Younger & Seasoned Military Spouses: We're Not So Different After All
If you’re a spouse new to the military lifestyle, you know that walking into a room of seasoned spouses can be a little intimidating.
They appear to be more calm, more comfortable, know more than you, and their spouse outranks yours. It's okay to feel intimidated at first, but this is no cause to be insecure during your initial years in the military life.
In fact, new and seasoned military spouses are not so different after all, and here's why.
What I’ve Learned from Other Military Spouses
“I’m now considered a ‘seasoned spouse,’ a mentor, an advisor. But if I dig a little bit, down deep inside, I’m still that brand new military wife.”
At one point, that spouse sitting next to you--you know, the one whose husband has served 20 years and looks like she has it together?--was once a new spouse, too. She was insecure and arguably less knowledgeable than you are now. MilitaryByOwner Content Editor Jen McDonald reminds us that years before social media existed, there was little to connect you to other military families and installations.
“There was no texting my mom or friends, no calls back home (because, long distance bills). We were alone, just the two of us,” she shares in Dear Young Military Spouse.
So not only do seasoned spouses know what we’re going through, but they lived it at a time when our current challenges were even more difficult to cope with. This fact alone should tell us to lean on them when we're in need.
“No matter how long you're around the military, each of us is the 'new kid' every time we move. We all experience the pain and frustration of deployments, PCS, and living far from family. So I think we can all learn from each other and help someone!”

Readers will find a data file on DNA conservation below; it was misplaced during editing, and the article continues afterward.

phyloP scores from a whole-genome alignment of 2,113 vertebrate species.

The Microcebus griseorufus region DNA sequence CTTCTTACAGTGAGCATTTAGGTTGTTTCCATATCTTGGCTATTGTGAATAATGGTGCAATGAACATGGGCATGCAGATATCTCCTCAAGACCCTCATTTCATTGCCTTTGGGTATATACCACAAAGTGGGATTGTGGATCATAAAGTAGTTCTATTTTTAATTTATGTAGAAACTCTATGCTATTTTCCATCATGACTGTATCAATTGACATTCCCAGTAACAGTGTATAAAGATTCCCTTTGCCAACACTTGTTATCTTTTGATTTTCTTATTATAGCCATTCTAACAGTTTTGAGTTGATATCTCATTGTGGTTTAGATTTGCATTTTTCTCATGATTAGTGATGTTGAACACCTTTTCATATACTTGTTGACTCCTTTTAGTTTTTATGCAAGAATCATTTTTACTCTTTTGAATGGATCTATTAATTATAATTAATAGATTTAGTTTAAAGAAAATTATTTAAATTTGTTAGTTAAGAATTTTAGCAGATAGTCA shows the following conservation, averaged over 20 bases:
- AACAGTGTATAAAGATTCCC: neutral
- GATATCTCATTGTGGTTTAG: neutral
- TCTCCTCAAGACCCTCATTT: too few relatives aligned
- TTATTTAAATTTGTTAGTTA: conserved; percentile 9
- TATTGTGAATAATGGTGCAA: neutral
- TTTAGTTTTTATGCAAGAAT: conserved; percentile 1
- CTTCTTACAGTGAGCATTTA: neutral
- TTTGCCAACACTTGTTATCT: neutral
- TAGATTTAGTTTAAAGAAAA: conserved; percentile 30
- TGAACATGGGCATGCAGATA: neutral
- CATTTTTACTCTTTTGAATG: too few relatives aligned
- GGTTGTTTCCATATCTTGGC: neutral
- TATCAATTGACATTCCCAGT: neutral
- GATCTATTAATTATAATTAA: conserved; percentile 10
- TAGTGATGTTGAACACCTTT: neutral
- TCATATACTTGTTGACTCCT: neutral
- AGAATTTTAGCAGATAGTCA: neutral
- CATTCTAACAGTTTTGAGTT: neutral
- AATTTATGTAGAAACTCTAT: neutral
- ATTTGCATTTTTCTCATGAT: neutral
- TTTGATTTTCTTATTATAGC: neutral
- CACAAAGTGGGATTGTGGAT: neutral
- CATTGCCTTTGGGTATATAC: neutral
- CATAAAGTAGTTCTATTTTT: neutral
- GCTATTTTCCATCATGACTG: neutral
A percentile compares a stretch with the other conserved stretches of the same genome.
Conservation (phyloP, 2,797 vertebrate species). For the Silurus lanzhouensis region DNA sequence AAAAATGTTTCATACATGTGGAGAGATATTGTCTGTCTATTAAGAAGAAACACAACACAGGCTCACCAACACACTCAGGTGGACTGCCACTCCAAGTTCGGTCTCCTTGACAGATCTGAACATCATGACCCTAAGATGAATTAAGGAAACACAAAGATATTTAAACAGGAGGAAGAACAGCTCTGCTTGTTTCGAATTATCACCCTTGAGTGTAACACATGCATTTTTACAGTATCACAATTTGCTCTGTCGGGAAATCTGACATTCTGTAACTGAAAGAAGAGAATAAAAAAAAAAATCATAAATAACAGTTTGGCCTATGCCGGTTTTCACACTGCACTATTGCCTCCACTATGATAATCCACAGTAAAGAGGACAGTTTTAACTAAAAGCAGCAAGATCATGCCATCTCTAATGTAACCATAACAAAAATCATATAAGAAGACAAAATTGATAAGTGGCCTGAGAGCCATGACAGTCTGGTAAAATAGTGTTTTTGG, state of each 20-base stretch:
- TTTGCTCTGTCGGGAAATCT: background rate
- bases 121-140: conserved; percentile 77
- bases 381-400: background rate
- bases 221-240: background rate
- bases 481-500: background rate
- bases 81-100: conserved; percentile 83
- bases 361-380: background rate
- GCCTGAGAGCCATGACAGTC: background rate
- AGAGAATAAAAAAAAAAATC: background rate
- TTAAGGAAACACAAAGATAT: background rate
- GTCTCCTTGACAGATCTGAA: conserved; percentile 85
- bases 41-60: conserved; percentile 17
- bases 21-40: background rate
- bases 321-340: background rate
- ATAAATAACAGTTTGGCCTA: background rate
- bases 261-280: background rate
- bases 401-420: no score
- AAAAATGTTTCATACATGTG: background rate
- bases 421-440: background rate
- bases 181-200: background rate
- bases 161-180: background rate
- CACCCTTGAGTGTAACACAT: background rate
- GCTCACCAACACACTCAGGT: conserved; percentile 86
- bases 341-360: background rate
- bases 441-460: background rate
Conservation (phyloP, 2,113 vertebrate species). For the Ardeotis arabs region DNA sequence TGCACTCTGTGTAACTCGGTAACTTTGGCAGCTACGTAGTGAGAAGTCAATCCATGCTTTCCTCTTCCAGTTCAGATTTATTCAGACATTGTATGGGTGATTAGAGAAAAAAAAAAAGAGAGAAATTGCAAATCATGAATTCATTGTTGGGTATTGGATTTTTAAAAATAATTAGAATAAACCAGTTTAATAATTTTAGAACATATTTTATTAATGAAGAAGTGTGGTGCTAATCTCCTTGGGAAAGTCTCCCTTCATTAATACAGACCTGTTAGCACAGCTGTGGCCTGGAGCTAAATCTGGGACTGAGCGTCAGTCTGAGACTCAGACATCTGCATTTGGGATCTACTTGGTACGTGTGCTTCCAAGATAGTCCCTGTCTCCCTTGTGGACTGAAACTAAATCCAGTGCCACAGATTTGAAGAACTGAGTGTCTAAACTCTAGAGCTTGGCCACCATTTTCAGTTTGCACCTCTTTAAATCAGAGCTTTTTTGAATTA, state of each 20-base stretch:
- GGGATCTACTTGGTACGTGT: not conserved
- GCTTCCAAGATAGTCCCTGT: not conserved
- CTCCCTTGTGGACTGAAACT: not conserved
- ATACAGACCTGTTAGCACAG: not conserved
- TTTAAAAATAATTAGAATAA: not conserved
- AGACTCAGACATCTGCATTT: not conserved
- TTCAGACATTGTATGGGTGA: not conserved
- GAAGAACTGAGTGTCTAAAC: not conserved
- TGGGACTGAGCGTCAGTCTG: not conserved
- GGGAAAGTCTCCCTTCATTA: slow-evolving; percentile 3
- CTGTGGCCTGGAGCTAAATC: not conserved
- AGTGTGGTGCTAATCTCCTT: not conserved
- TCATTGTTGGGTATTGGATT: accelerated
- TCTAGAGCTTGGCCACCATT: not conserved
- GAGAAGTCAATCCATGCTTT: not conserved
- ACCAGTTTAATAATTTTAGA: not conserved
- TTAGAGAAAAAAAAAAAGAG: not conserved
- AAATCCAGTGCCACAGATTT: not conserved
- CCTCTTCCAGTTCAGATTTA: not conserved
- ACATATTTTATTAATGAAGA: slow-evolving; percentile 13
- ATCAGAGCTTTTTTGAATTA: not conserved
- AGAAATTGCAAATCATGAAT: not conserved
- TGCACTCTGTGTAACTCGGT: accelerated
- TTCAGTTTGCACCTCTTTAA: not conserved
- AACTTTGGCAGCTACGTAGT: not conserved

Seasoned spouses are a valuable resource for those of us new to the military lifestyle. They're a group of people who can offer comfort and advice in situations when most other people cannot. And guess what? They're usually willing to provide us that encouragement and support we so regularly crave!
Seasoned Spouses Need Us Newer Spouses, Too
This is a new concept for me. As a younger spouse who feels like what I bring to the table is extremely limited in comparison, I found it difficult to accept that seasoned spouses also need us. Jen reminds us that newer spouses are needed because we offer fresh excitement, enthusiasm, perspective, are willing to listen, and also remind them how hard this lifestyle is that they take for granted sometimes.
After 25 years as a military spouse, she says that the initial excitement for events wears down and can feel more like a chore at times. Seasoned spouses appreciate when newer spouses come in excited to get involved. When they're able to see our fresh perspective, they relive those moments they had and are less likely to take the little things for granted. Additionally, we can provide insight on situations they may not realize are outdated and need a little face-lift.
“We all battle with the same struggles that come with moving to a new place --learning the area, making new friends, changing our mindset, etc.”